Nowhere in the report on the NYPD were the words Incident Command System to be found.  The McKinsey Report on the FDNY has many references to that system.

Emergency management requires that ALL branches of emergency services be well versed in the same terminology. The command concepts of Unity of command, span of control, and delegation of authority require that all be on the same page when it comes to such emergency management.   The Incident Command System has been adopted by the United States Coast Guard, the New York State Emergency Management (SEMO), The Federal Emergency Management Agency (FEMA) and many other jurisdictions.   Software systems that are being developed by companies such as the E-Team are Incident Command System compliant. That is, they are tailored to the terminology and procedures of the ICS. Police and fire commanders with these computer systems have the ability to interface and communicate with each other with hand-held pocket PCs. They can communicate in real-time with each other and instantly share information. Police and fire commanders must train together in multi-agency command scenarios using such software.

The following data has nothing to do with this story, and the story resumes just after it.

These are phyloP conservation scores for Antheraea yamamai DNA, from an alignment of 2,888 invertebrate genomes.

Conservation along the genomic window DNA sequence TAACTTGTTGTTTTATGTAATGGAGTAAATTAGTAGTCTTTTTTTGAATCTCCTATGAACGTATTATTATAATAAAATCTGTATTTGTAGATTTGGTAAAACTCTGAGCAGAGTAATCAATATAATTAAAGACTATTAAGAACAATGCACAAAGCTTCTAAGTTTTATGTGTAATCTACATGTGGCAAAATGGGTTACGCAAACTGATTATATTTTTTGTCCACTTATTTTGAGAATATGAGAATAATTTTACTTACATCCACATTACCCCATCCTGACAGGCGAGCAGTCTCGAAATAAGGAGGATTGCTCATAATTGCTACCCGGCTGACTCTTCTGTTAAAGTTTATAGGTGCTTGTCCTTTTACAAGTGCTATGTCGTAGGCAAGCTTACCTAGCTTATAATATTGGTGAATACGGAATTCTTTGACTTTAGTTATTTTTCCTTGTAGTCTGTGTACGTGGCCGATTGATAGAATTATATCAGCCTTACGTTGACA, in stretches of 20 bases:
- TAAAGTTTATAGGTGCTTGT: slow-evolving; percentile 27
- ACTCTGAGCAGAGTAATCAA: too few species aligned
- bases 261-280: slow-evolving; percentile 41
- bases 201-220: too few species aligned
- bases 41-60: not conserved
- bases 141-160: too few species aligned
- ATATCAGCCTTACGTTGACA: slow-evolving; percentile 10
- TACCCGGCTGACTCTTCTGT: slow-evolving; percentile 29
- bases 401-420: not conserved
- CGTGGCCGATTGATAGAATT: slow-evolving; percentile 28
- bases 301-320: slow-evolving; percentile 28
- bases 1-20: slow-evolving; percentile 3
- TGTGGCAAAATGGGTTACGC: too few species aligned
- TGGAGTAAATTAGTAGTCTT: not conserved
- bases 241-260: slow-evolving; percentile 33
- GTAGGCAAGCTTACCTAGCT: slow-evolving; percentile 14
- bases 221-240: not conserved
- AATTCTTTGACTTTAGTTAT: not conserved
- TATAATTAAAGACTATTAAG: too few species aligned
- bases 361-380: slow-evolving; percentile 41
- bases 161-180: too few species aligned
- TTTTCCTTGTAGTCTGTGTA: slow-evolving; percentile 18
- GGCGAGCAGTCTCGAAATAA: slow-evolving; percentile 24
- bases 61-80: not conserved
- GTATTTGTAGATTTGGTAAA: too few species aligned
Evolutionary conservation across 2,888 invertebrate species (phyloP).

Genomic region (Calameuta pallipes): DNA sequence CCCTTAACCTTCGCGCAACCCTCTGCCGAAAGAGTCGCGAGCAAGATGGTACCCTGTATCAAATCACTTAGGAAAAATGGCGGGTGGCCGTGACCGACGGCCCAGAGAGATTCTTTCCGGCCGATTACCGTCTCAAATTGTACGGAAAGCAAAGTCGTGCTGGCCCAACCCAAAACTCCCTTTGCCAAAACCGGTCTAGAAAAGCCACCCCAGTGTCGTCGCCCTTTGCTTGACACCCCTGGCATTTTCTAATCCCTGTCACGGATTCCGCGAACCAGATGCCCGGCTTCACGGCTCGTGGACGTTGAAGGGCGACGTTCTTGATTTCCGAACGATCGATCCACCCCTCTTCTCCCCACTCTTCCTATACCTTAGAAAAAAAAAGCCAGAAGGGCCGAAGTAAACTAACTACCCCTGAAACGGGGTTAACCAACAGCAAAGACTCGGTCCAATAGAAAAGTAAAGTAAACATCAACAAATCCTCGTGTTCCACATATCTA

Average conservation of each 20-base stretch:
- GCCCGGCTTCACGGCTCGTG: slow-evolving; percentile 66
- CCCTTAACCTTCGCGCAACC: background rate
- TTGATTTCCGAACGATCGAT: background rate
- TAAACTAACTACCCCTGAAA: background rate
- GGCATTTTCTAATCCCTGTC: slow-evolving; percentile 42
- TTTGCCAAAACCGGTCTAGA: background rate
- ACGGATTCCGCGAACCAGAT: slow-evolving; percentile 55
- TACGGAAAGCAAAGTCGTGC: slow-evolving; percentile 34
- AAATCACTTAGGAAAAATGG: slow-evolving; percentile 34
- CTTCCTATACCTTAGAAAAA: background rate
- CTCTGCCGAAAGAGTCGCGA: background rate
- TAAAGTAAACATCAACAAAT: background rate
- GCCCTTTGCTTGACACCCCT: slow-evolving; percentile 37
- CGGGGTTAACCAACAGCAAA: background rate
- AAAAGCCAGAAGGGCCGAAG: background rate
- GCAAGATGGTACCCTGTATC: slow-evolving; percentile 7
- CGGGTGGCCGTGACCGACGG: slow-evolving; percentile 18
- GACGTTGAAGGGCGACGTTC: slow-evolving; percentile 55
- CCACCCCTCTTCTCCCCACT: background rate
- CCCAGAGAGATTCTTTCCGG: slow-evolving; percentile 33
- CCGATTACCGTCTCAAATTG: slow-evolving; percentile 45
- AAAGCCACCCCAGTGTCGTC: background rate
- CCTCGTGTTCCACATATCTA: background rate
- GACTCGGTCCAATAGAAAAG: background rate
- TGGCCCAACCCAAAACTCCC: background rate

Shortly after the attack on the World Trade Center, I went to Ground Zero and had the opportunity to observe how the Incident Command System was functioning.